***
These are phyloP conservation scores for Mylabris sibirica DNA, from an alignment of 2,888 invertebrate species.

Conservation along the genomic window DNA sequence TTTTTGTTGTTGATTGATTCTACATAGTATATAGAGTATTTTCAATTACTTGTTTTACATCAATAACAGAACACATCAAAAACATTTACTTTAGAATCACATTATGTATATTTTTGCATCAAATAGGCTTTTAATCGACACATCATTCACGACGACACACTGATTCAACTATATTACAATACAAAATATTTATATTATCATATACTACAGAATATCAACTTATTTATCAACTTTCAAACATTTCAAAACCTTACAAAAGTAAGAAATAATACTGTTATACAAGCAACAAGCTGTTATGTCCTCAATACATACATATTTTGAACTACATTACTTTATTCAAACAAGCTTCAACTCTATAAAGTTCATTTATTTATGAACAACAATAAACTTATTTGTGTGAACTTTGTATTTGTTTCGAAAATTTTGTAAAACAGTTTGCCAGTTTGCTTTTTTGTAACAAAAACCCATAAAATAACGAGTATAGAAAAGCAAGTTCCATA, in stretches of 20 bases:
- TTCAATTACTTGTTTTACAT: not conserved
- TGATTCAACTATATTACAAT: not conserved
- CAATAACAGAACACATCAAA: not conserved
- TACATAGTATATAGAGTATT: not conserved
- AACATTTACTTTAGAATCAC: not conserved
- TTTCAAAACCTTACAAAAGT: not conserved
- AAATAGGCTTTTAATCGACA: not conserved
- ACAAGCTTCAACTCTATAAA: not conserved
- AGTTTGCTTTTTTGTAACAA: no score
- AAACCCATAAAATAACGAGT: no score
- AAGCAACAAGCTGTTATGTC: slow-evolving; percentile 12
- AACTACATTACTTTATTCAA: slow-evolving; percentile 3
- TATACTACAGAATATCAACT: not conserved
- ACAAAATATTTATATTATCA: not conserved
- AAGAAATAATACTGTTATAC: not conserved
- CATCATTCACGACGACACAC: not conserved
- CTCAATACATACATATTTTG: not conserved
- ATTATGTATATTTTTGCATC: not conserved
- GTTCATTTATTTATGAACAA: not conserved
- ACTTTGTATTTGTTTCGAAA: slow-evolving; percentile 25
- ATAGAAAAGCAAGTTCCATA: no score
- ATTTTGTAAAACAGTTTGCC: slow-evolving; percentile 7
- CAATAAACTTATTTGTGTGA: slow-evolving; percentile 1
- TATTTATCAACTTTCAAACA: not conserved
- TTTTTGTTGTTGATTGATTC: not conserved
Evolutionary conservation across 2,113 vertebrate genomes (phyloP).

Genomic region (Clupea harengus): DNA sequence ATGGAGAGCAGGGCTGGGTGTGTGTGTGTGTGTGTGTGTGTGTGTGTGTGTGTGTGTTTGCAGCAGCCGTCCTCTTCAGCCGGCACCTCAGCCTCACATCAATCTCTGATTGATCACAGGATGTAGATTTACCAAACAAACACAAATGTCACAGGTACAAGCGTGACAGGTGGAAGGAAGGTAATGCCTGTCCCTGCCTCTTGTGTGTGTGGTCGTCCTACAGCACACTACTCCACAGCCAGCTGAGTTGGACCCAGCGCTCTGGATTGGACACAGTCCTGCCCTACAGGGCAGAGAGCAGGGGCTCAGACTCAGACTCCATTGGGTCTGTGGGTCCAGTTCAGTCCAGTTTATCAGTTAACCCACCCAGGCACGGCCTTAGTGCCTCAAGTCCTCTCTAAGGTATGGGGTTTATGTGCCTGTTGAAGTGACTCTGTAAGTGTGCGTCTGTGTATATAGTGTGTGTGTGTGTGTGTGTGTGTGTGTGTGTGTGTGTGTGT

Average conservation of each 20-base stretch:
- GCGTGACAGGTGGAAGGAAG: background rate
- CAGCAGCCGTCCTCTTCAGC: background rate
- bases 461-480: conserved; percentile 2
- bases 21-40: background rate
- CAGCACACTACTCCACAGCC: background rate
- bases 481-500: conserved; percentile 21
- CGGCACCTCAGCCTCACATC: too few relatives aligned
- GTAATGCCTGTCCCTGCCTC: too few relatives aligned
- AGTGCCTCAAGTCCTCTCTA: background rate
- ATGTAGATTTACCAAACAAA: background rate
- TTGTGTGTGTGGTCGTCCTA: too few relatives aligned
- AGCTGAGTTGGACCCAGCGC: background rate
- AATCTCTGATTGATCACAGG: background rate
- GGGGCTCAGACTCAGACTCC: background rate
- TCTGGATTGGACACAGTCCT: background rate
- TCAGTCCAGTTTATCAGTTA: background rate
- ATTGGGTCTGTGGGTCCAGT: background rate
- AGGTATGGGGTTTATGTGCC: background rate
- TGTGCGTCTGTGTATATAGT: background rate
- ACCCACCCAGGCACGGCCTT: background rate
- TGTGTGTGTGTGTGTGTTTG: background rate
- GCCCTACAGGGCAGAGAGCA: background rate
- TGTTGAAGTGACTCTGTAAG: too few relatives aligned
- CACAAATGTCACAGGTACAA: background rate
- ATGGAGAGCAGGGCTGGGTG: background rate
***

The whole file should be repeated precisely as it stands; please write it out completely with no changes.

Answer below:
These are phyloP conservation scores for Mylabris sibirica DNA, from an alignment of 2,888 invertebrate species.

Conservation along the genomic window DNA sequence TTTTTGTTGTTGATTGATTCTACATAGTATATAGAGTATTTTCAATTACTTGTTTTACATCAATAACAGAACACATCAAAAACATTTACTTTAGAATCACATTATGTATATTTTTGCATCAAATAGGCTTTTAATCGACACATCATTCACGACGACACACTGATTCAACTATATTACAATACAAAATATTTATATTATCATATACTACAGAATATCAACTTATTTATCAACTTTCAAACATTTCAAAACCTTACAAAAGTAAGAAATAATACTGTTATACAAGCAACAAGCTGTTATGTCCTCAATACATACATATTTTGAACTACATTACTTTATTCAAACAAGCTTCAACTCTATAAAGTTCATTTATTTATGAACAACAATAAACTTATTTGTGTGAACTTTGTATTTGTTTCGAAAATTTTGTAAAACAGTTTGCCAGTTTGCTTTTTTGTAACAAAAACCCATAAAATAACGAGTATAGAAAAGCAAGTTCCATA, in stretches of 20 bases:
- TTCAATTACTTGTTTTACAT: not conserved
- TGATTCAACTATATTACAAT: not conserved
- CAATAACAGAACACATCAAA: not conserved
- TACATAGTATATAGAGTATT: not conserved
- AACATTTACTTTAGAATCAC: not conserved
- TTTCAAAACCTTACAAAAGT: not conserved
- AAATAGGCTTTTAATCGACA: not conserved
- ACAAGCTTCAACTCTATAAA: not conserved
- AGTTTGCTTTTTTGTAACAA: no score
- AAACCCATAAAATAACGAGT: no score
- AAGCAACAAGCTGTTATGTC: slow-evolving; percentile 12
- AACTACATTACTTTATTCAA: slow-evolving; percentile 3
- TATACTACAGAATATCAACT: not conserved
- ACAAAATATTTATATTATCA: not conserved
- AAGAAATAATACTGTTATAC: not conserved
- CATCATTCACGACGACACAC: not conserved
- CTCAATACATACATATTTTG: not conserved
- ATTATGTATATTTTTGCATC: not conserved
- GTTCATTTATTTATGAACAA: not conserved
- ACTTTGTATTTGTTTCGAAA: slow-evolving; percentile 25
- ATAGAAAAGCAAGTTCCATA: no score
- ATTTTGTAAAACAGTTTGCC: slow-evolving; percentile 7
- CAATAAACTTATTTGTGTGA: slow-evolving; percentile 1
- TATTTATCAACTTTCAAACA: not conserved
- TTTTTGTTGTTGATTGATTC: not conserved
Evolutionary conservation across 2,113 vertebrate genomes (phyloP).

Genomic region (Clupea harengus): DNA sequence ATGGAGAGCAGGGCTGGGTGTGTGTGTGTGTGTGTGTGTGTGTGTGTGTGTGTGTGTTTGCAGCAGCCGTCCTCTTCAGCCGGCACCTCAGCCTCACATCAATCTCTGATTGATCACAGGATGTAGATTTACCAAACAAACACAAATGTCACAGGTACAAGCGTGACAGGTGGAAGGAAGGTAATGCCTGTCCCTGCCTCTTGTGTGTGTGGTCGTCCTACAGCACACTACTCCACAGCCAGCTGAGTTGGACCCAGCGCTCTGGATTGGACACAGTCCTGCCCTACAGGGCAGAGAGCAGGGGCTCAGACTCAGACTCCATTGGGTCTGTGGGTCCAGTTCAGTCCAGTTTATCAGTTAACCCACCCAGGCACGGCCTTAGTGCCTCAAGTCCTCTCTAAGGTATGGGGTTTATGTGCCTGTTGAAGTGACTCTGTAAGTGTGCGTCTGTGTATATAGTGTGTGTGTGTGTGTGTGTGTGTGTGTGTGTGTGTGTGTGT

Average conservation of each 20-base stretch:
- GCGTGACAGGTGGAAGGAAG: background rate
- CAGCAGCCGTCCTCTTCAGC: background rate
- bases 461-480: conserved; percentile 2
- bases 21-40: background rate
- CAGCACACTACTCCACAGCC: background rate
- bases 481-500: conserved; percentile 21
- CGGCACCTCAGCCTCACATC: too few relatives aligned
- GTAATGCCTGTCCCTGCCTC: too few relatives aligned
- AGTGCCTCAAGTCCTCTCTA: background rate
- ATGTAGATTTACCAAACAAA: background rate
- TTGTGTGTGTGGTCGTCCTA: too few relatives aligned
- AGCTGAGTTGGACCCAGCGC: background rate
- AATCTCTGATTGATCACAGG: background rate
- GGGGCTCAGACTCAGACTCC: background rate
- TCTGGATTGGACACAGTCCT: background rate
- TCAGTCCAGTTTATCAGTTA: background rate
- ATTGGGTCTGTGGGTCCAGT: background rate
- AGGTATGGGGTTTATGTGCC: background rate
- TGTGCGTCTGTGTATATAGT: background rate
- ACCCACCCAGGCACGGCCTT: background rate
- TGTGTGTGTGTGTGTGTTTG: background rate
- GCCCTACAGGGCAGAGAGCA: background rate
- TGTTGAAGTGACTCTGTAAG: too few relatives aligned
- CACAAATGTCACAGGTACAA: background rate
- ATGGAGAGCAGGGCTGGGTG: background rate